On Thursday, April 25, the Biden-Harris administration announced that the United States Department of Commerce and Micron Technology signed a non-binding preliminary memorandum of terms to provide up to $6.14 billion in CHIPS and Science Act funding to help build Micron’s semiconductor facilities in upstate New York and Idaho. The proposed funding is expected to create approximately 20,000 construction jobs, including union sheet metal positions for SMART members.

“Today’s announcement of proposed funding for Micron’s semiconductor fabrication facilities in New York and Idaho would essentially amount to a multi-billion-dollar investment in SMART members,” SMART General President Michael Coleman said in response. “Thanks to the CHIPS and Science Act — a groundbreaking, pro-worker bill that is already creating jobs for our members from coast to coast — these project labor agreement-covered megaprojects would bring even more union sheet metal workers onto the jobsite, as well as create more opportunities for local residents to enter a middle-class career in our trade. We applaud the Biden administration and the Department of Commerce for continuing to invest in America’s workers, and we look forward to getting to work.”

Waterfowlers in the North­west will have access to several new duck hunt­ing blinds in the Mid-Columbia River National Wildlife Refuge Complex (NWRC) because of a recent Union Sports­men’s Alliance (USA) Work Boots on the Ground conservation project completed by union volunteers.

Twenty sheet metal apprentices of SMART Local 55 donated 400 hours of labor to build eight blinds, including three wheelchair-acces­sible blinds, to U.S. Fish and Wildlife Service (FWS) specifications, according to Travis Swayze, IBEW Local 112 business manager and the project leader.

“When the pandemic was in full swing, we postponed a couple of things, including a Take Kids Fishing event,” he said. “So this is really our first USA project. And I must hand it to the sheet metal workers for step­ping up and getting it done in the amount of time we had.”

“When we proposed the project to Travis, he jumped on it,” said USA Conservation Programs Manager Sam Phipps. “He knew how much of an impact it would have with the hunting public and a valuable partner like the Fish and Wildlife Service — and he picked up the reins.”

Twenty SMART Local 55 apprentices donated 400 hours to build eight blinds.

On Saturday, October 8, 24 union volunteers from SMART Local 55, IBEW Local 112 and IUPAT District Council 5 donated 100 hours to install four of the new hunting blinds on the Umatilla National Wildlife Refuge, said Lamont Glass, Mid-Columbia River NWRC visitor services manager.

“They were put into a high-traffic unit where no type of blind existed before,” Glass said, “so they’ll be a good addition to our lottery draw area.”

Overall, union members donated approximately 500 hours of labor, a value of $26,500, to the waterfowl blind project, while funding for building materials came from the FWS and proceeds from the USA’s Tri-Cities Building & Construction Trades Council Conservation Dinner.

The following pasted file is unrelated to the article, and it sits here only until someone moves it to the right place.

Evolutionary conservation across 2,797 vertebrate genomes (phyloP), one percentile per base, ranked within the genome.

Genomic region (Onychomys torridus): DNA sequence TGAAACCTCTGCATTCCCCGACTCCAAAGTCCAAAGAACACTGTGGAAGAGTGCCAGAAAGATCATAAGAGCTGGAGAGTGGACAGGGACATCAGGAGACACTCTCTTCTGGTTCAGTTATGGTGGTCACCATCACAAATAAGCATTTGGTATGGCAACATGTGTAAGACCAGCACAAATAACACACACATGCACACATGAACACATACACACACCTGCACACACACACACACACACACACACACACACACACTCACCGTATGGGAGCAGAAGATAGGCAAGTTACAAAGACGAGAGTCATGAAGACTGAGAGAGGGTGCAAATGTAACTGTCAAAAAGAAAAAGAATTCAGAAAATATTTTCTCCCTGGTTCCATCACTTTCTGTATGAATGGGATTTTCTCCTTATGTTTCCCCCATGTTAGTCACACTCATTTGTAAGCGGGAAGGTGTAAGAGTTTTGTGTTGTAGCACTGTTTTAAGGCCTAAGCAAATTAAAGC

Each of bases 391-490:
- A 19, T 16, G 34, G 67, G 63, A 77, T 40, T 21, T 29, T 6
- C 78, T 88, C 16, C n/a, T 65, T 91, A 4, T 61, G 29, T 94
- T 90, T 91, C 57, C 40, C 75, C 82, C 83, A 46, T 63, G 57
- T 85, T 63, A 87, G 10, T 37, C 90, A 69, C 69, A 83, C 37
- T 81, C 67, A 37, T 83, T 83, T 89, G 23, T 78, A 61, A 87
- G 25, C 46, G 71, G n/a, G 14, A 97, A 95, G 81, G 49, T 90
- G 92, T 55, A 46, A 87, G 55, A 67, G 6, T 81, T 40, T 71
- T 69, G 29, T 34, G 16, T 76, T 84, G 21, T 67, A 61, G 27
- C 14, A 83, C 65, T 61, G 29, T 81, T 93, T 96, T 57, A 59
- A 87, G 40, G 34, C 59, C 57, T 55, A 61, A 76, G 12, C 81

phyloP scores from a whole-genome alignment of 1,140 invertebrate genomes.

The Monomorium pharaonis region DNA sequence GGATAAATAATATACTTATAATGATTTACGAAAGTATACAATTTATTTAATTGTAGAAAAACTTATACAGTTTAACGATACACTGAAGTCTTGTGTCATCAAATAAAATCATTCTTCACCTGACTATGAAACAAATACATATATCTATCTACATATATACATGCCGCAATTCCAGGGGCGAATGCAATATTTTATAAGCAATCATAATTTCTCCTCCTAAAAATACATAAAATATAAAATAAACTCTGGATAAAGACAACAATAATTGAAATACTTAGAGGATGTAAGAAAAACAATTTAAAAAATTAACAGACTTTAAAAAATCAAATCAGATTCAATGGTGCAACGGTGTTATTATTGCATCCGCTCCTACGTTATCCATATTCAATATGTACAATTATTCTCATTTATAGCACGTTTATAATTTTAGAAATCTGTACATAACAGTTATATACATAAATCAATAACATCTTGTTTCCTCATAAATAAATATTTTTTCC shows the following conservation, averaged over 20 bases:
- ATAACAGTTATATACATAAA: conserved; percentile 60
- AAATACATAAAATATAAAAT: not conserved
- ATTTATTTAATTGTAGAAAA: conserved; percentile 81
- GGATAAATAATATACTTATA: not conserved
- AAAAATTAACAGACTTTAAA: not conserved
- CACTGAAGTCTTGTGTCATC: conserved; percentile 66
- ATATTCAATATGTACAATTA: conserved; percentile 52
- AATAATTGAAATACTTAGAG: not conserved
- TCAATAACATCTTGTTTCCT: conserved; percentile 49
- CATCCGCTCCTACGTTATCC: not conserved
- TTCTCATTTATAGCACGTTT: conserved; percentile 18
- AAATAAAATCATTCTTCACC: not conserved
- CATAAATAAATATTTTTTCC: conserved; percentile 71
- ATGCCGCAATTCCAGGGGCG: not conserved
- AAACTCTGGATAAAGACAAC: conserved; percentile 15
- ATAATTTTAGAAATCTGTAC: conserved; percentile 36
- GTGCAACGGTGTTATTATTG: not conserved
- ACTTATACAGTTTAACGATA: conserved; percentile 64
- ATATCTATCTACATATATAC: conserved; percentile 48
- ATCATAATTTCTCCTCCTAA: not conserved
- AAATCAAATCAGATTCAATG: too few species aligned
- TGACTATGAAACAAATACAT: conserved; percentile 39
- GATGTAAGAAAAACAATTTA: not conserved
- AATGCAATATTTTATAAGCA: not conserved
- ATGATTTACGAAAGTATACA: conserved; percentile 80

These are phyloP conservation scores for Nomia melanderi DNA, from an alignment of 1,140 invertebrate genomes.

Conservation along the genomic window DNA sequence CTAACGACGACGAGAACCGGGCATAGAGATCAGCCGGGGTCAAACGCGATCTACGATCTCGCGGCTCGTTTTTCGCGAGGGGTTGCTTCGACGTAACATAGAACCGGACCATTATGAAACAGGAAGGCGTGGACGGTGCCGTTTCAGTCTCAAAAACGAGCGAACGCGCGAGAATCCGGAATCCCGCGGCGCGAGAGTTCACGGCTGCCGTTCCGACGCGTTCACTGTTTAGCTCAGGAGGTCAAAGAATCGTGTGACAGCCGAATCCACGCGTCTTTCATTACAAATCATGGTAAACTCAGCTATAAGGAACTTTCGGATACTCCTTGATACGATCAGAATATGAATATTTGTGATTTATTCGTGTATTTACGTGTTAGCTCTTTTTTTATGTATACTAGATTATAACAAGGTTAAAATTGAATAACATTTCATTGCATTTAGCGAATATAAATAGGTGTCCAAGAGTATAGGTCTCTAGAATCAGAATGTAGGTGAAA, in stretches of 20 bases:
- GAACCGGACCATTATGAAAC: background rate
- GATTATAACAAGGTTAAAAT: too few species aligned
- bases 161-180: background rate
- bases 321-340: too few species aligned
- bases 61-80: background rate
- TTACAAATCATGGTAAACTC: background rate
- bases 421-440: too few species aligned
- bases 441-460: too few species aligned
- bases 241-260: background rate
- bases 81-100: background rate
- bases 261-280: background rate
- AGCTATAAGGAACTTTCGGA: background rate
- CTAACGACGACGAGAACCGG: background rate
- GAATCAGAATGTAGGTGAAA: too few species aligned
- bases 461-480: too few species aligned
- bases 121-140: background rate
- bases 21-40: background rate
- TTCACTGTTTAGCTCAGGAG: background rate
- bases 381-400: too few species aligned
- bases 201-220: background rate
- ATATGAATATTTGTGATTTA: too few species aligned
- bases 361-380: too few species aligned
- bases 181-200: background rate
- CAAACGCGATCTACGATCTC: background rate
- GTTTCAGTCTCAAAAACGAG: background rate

“And there were many more people behind the scenes who were part of the whole process,” added Swayze, “including volunteers from the International Brotherhood of Electrical Workers; Laborers International Union of North America; International Association of Sheet Metal, Air, Rail and Transportation Workers; Operative Plasterers’ and Cement Masons’ International Association; United Association of Journeymen and Apprentices of the Plumbing and Pipefitting Industry of the United States and Canada; International Association of Bridge, Structural, Ornamental and Reinforcing Iron Workers Union; along with the Washington State, Central Washington and Pendleton Building & Construction Trade Councils, who were heavily involved in our chapter banquets. These fundraising dinners make projects like this possible.”

Twenty-four union volunteers and some family members installed four blinds at Umatilla National Wildlife Refuge.

FWS personnel will install one wheelchair-accessible blind in a newly developed area at McNary Wildlife Refuge, as well as a new blind to replace an old pit blind at the Cold Spring refuge, Glass further explained. Two accessible blinds will be installed over the next year as opportunities to open new areas arise, he added.  

“It was this refuge system’s first partnership with the USA and local union volunteers, and it turned out well,” Glass said. “It was a great savings in labor costs for the FWS, and we look forward to working together on future projects.”

“With the nature of the union building and construction trades, it makes sense for us to work with an organization like the Union Sportsmen’s Alliance that supports our members’ activities,” Swayze concluded. “All the union affiliates strive to give back to the communi­ties in which their members live and work, and our union brothers and sisters are always up for the task at hand.”